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SD Food Allergy Support Group

July 16, 2013, 6:11 PM by Casey Wonnenberg

SD Food Allergy Support Group

A growing number of children across the nation are battling food allergies.

While some have just minor allergies, others aren't able to eat or even touch certain foods for fear of a life-threatening reaction. As you could imagine, that can be extremely stressful and overwhelming for parents.

Five-year-old Kadance Coughlin isn't a very picky eater. That's a good thing, considering there's a whole list of foods she can't eat.

"The doctor handed me a list of about 50 ingredients that we had to avoid or she would be anaphylactic," Kadance's Mother Krista Coughlin said.

At nine-months-old, Kadance had her first bite of baby yogurt.

"She got a rash around her mouth and then within a minute or two she had vomited and then went limp like a noodle," Coughlin said.

Doctors discovered Kadance is allergic to peanuts, tree nuts and dairy products.

"How overwhelming that was to get this entire list and think, 'How am I going to feed my child.'" Coughlin said.

That's why Coughlin has started a food allergy support group for other parents like her.

"What works for one family might not work for another, but just even knowing anybody who has any idea of the fear you have, the constant fear of are we going to run into it again," Coughlin said.

Avera pediatrician Sam Schimelpfenig agrees it can take a village to raise a child with food allergies, especially when a reaction can be life-threatening.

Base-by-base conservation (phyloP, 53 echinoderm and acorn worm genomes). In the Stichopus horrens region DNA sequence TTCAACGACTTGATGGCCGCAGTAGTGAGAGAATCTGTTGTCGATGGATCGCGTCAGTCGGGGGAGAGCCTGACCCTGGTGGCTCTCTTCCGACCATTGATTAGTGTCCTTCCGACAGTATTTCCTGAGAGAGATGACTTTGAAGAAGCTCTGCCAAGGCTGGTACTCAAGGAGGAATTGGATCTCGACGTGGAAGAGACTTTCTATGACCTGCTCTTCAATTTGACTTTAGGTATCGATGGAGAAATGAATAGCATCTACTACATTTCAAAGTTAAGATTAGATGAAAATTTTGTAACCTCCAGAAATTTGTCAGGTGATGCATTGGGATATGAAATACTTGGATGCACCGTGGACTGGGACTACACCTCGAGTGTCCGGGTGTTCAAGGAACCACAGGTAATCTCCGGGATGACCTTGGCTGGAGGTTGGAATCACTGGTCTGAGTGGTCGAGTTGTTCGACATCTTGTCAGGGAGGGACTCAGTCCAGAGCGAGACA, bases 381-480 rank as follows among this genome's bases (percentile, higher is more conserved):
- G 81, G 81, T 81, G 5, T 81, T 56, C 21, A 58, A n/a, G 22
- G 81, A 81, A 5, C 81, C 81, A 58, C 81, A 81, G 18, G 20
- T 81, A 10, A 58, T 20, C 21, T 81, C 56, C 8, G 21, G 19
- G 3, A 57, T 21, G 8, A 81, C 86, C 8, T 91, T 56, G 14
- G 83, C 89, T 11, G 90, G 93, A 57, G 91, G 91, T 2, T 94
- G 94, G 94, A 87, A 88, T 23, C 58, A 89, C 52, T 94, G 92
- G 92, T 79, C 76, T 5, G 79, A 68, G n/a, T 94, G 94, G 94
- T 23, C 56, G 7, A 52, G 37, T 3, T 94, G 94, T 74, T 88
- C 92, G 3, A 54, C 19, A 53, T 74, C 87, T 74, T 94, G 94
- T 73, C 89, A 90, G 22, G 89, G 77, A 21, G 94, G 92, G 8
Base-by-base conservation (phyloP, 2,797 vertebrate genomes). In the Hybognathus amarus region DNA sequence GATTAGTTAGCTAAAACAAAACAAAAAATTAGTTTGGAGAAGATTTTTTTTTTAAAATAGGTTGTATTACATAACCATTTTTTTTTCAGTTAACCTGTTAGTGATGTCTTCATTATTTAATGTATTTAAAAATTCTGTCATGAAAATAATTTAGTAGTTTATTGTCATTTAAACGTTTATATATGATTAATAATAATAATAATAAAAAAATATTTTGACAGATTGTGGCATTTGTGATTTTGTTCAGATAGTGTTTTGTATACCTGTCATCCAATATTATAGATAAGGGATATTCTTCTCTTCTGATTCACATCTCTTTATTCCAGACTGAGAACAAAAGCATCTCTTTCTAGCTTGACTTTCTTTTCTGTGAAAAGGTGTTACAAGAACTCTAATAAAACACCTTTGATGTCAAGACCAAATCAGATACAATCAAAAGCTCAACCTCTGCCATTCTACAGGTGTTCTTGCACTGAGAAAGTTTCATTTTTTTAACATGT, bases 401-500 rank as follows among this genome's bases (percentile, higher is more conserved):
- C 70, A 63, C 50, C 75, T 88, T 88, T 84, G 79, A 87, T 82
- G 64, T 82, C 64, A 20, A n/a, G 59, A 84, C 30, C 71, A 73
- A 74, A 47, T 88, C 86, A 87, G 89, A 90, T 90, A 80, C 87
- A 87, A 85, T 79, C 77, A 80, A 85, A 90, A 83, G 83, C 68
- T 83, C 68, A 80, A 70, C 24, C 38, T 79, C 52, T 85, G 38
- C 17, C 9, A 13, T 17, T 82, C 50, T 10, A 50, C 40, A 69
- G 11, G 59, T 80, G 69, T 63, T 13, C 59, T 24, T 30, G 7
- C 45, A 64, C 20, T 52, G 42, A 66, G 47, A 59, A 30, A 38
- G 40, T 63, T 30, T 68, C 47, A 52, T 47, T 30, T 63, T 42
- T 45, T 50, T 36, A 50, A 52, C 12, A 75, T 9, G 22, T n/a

"The big thing for the kids who have severe allergies is that they have their EpiPen with them and they know how to use it," Schimelpfenig said.

Another tip is to develop a food allergy plan and give it to the people who might be supervising your kid, including daycare providers or teachers.

"Being comfortable especially when you're at a restaurant asking people about it. Sometimes people say they don't want to make a fuss, but really say, 'Is the food I'm eating peanut free? Is it cooked in the same pan that has peanuts in it,'" Schimelpfenig said.

Because as Krista found out the hard way, sometimes just a touch is too much.

“As a food allergy parent you tend to go through this process of seclusion where you don't want to go anywhere. It's too scary to go anywhere," Coughlin said.

The South Dakota Food Allergy Support Group meets once a month. Visit their website or their Facebook page more information.

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